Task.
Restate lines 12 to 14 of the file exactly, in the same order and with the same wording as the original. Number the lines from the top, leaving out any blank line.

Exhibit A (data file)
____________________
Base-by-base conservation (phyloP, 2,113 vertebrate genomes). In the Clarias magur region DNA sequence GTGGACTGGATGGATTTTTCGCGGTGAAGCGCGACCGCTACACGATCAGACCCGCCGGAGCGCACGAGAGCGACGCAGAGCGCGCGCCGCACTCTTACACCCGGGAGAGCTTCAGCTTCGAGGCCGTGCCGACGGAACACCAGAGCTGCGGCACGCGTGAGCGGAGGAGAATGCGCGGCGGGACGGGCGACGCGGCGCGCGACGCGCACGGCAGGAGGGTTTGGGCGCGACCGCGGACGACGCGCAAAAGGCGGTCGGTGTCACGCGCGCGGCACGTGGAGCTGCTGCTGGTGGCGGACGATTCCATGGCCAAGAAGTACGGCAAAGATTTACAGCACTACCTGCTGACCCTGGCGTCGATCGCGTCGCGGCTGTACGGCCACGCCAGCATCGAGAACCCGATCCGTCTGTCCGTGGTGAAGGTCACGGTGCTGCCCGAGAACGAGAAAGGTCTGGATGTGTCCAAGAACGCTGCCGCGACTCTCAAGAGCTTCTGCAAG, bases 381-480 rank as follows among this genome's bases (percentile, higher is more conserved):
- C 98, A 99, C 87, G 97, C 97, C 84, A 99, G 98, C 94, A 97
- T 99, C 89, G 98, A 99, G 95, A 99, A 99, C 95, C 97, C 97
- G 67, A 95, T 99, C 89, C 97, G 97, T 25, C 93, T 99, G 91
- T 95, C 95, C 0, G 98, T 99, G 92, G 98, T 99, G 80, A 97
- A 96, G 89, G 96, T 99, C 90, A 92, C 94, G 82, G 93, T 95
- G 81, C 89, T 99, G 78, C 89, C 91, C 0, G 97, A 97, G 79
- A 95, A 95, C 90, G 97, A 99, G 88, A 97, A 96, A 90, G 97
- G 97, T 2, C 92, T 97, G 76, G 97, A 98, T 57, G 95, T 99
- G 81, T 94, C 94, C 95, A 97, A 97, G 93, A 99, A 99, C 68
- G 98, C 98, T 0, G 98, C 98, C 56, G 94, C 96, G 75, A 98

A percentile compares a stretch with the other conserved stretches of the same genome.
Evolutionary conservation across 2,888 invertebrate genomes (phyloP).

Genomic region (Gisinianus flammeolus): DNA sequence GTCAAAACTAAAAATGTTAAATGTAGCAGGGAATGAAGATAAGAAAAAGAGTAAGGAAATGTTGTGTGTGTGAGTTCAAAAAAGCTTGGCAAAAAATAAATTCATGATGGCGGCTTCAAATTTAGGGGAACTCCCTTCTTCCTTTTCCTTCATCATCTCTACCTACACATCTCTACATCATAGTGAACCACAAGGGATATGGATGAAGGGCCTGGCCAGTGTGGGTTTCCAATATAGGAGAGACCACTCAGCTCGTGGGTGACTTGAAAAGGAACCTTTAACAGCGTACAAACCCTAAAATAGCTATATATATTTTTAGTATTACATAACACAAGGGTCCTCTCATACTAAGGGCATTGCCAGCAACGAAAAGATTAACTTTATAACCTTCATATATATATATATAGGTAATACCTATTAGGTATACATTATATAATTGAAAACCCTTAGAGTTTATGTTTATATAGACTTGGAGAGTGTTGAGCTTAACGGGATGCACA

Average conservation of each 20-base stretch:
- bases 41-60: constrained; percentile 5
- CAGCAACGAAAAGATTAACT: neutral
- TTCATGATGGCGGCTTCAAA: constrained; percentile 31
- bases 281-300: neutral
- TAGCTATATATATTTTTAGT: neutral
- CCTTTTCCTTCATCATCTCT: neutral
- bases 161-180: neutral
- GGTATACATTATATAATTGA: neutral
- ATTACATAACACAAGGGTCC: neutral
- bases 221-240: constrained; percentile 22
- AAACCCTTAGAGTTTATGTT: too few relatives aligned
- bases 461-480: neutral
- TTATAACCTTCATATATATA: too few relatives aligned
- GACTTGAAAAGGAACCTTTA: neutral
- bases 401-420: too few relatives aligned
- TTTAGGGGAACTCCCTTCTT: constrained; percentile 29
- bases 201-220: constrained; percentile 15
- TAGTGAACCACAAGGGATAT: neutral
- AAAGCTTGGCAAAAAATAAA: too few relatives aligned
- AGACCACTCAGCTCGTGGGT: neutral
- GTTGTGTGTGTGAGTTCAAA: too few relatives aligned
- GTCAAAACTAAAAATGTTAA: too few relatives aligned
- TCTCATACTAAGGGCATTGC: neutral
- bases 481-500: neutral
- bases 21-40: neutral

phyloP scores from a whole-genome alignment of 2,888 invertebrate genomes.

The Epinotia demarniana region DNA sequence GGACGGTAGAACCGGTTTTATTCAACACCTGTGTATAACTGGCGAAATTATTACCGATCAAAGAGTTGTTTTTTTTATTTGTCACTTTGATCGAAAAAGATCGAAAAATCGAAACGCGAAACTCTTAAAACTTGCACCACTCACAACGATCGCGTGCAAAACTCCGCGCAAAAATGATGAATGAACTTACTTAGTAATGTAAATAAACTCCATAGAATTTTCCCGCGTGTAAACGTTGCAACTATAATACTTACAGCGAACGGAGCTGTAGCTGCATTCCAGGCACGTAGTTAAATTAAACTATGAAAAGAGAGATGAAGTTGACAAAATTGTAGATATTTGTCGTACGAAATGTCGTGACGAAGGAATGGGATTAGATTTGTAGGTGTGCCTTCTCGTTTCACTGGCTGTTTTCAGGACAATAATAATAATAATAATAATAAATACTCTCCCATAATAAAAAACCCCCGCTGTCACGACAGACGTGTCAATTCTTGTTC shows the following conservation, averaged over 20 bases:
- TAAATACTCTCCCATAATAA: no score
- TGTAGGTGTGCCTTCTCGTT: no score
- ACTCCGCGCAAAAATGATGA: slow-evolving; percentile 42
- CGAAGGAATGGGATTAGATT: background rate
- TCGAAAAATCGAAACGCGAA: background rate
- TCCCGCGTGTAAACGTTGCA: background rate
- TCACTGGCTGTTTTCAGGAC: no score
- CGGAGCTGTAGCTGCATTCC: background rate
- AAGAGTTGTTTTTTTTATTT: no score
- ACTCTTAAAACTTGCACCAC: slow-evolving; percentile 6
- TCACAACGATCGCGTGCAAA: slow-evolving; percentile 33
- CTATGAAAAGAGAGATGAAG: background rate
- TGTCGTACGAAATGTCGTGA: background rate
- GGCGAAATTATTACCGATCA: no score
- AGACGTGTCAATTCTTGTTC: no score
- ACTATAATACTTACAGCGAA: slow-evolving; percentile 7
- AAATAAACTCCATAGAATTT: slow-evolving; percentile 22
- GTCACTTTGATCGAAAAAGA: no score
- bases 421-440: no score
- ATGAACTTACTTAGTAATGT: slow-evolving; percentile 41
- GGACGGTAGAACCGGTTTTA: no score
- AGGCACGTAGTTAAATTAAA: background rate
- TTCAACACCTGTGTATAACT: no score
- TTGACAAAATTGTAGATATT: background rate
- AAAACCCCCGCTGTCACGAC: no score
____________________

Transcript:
A percentile compares a stretch with the other conserved stretches of the same genome.
Evolutionary conservation across 2,888 invertebrate genomes (phyloP).

Genomic region (Gisinianus flammeolus): DNA sequence GTCAAAACTAAAAATGTTAAATGTAGCAGGGAATGAAGATAAGAAAAAGAGTAAGGAAATGTTGTGTGTGTGAGTTCAAAAAAGCTTGGCAAAAAATAAATTCATGATGGCGGCTTCAAATTTAGGGGAACTCCCTTCTTCCTTTTCCTTCATCATCTCTACCTACACATCTCTACATCATAGTGAACCACAAGGGATATGGATGAAGGGCCTGGCCAGTGTGGGTTTCCAATATAGGAGAGACCACTCAGCTCGTGGGTGACTTGAAAAGGAACCTTTAACAGCGTACAAACCCTAAAATAGCTATATATATTTTTAGTATTACATAACACAAGGGTCCTCTCATACTAAGGGCATTGCCAGCAACGAAAAGATTAACTTTATAACCTTCATATATATATATATAGGTAATACCTATTAGGTATACATTATATAATTGAAAACCCTTAGAGTTTATGTTTATATAGACTTGGAGAGTGTTGAGCTTAACGGGATGCACA